5 Caves in Jordan that you should visit - With photos & details

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5 Caves to explore in Jordan

Located at the cross roads of Asia, Africa and Europe. Jordan has been repeatedly referred to as an "oasis of stability" in a turbulent region. It has been mostly unscathed by the violence that swept the region following the Arab Spring in 2010. From as early as 1948, Jordan has accepted refugees from multiple neighbouring countries in conflict.

Fortress of MachaerusMadaba, Jordan

A fortified hilltop palace, it is the location of the imprisonment and execution of John the Baptist. It was originally built by the Hasmonean king, Alexander Jannaeus (104 BC-78 BC) in about the year 90 BC. The hilltop, which stands about 1,100 meters above Dead Sea level, is surrounded on all sides by deep ravines which provide great natural strength.

Little PetraAl-Baydha, Jordan

A much smaller version of the grand Petra, consisting of three wider open areas connected by a 450-metre (1,480 ft) canyon. Like Petra, it is a Nabataean site, with buildings carved into the walls of the sandstone canyons. While the purpose of some of the buildings is not clear, archaeologists believe that the whole complex was a suburb of Petra, the Nabatean capital, meant to house visiting traders on the Silk Road.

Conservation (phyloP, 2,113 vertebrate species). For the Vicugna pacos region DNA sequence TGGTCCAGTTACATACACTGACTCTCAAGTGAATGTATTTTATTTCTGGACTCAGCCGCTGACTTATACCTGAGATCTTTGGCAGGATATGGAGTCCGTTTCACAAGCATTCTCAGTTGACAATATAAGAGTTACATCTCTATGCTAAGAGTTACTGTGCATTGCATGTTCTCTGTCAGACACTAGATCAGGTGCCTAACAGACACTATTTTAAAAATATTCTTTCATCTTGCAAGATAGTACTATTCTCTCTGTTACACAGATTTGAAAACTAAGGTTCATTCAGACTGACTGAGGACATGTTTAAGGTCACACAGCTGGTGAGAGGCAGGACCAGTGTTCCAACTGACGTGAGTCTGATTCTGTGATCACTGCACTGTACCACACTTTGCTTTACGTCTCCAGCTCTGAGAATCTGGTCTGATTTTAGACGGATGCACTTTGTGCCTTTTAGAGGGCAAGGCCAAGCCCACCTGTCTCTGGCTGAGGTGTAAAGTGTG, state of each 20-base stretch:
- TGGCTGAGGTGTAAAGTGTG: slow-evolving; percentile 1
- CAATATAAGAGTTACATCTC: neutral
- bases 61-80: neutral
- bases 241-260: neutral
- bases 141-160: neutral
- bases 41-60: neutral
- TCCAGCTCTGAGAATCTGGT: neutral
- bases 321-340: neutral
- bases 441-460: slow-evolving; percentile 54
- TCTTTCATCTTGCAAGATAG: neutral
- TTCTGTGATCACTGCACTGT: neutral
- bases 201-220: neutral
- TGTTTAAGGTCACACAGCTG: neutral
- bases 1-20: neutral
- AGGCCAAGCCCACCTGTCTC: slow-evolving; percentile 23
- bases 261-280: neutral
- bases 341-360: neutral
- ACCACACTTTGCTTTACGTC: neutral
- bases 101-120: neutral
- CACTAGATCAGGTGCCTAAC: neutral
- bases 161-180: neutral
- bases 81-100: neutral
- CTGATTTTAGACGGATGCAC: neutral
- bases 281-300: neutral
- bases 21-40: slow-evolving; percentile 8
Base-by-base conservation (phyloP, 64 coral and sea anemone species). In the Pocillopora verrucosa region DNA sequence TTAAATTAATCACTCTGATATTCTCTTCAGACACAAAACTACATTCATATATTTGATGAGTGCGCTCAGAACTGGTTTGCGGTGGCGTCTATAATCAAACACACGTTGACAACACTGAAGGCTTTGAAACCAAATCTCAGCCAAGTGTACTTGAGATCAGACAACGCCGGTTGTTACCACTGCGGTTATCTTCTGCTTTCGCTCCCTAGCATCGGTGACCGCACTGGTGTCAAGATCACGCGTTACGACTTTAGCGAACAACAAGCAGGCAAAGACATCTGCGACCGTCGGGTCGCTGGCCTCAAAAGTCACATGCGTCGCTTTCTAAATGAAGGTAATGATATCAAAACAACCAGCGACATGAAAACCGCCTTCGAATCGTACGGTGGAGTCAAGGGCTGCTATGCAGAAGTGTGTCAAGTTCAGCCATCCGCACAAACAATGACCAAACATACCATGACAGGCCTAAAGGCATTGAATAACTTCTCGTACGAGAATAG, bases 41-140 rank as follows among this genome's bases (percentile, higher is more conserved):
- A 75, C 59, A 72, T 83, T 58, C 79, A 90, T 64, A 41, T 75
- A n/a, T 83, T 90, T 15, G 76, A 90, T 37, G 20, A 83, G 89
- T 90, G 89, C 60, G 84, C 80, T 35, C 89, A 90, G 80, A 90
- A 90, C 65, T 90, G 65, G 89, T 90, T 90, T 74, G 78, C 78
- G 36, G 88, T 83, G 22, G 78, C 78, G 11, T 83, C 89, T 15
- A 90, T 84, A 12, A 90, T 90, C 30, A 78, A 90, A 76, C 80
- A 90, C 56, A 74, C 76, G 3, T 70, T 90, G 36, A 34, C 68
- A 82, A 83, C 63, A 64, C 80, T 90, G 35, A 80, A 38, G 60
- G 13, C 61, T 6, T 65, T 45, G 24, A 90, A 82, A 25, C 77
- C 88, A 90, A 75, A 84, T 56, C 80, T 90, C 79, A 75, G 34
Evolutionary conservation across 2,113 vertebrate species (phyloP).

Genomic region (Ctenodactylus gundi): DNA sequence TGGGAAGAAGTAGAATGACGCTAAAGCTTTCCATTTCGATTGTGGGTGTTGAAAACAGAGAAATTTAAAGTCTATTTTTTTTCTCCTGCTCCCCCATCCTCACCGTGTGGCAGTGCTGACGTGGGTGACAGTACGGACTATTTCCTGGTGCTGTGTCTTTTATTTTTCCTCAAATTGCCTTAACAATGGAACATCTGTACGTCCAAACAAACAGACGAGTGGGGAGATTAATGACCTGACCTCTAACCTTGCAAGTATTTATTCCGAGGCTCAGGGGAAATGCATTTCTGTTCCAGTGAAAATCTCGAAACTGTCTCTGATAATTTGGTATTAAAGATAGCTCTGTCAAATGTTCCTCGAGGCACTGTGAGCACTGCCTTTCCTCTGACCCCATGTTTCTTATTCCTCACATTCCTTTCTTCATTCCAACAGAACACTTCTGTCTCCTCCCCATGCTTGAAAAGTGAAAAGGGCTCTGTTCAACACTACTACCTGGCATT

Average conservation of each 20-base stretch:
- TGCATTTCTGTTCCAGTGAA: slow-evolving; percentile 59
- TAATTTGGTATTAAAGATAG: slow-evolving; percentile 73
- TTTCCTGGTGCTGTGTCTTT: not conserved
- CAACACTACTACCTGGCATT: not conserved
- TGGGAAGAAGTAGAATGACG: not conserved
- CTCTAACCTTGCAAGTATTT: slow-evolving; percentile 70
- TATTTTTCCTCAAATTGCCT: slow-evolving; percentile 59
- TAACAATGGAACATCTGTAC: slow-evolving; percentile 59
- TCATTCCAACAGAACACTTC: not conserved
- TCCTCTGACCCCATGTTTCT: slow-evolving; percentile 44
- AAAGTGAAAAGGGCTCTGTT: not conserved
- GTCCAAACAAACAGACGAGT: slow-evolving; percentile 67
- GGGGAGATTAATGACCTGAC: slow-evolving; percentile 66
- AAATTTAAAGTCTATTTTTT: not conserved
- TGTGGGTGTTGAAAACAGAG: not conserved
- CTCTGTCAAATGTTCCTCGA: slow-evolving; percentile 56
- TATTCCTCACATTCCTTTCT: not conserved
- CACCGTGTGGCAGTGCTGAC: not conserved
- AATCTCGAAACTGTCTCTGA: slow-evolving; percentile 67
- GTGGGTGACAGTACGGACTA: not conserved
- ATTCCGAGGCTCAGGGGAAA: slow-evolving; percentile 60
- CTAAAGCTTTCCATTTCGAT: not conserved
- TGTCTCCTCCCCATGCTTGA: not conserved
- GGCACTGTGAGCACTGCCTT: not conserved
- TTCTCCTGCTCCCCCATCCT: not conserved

The place were Lot, brother of Abraham is said to have lived in a cave with his two daughters. The place consists of a monastery, a Byzantine basilica from the 7th century A.D. and the Cave of Lot.

PetraJordan

The ancient city of Petra, carved on to the mountains of Jabal Al-Madbah. Petra is believed to have been settled as early as 9,000 BC, and it was possibly established in the 4th century BC as the capital city of the Nabataean Kingdom.

Wadi RumWadi Rum Village, Jordan

Known also as the Valley of the Moon, Wadi Rum is a valley cut into the sandstone and granite rock in southern Jordan. It is one of the most popular attractions in Jordan, with deserts and mountains and rock formations. Wadi Rum has been inhabited by many human cultures since prehistoric times, with many cultures–including the Nabataeans–leaving their mark in the form of rock paintings, graffiti, and temples.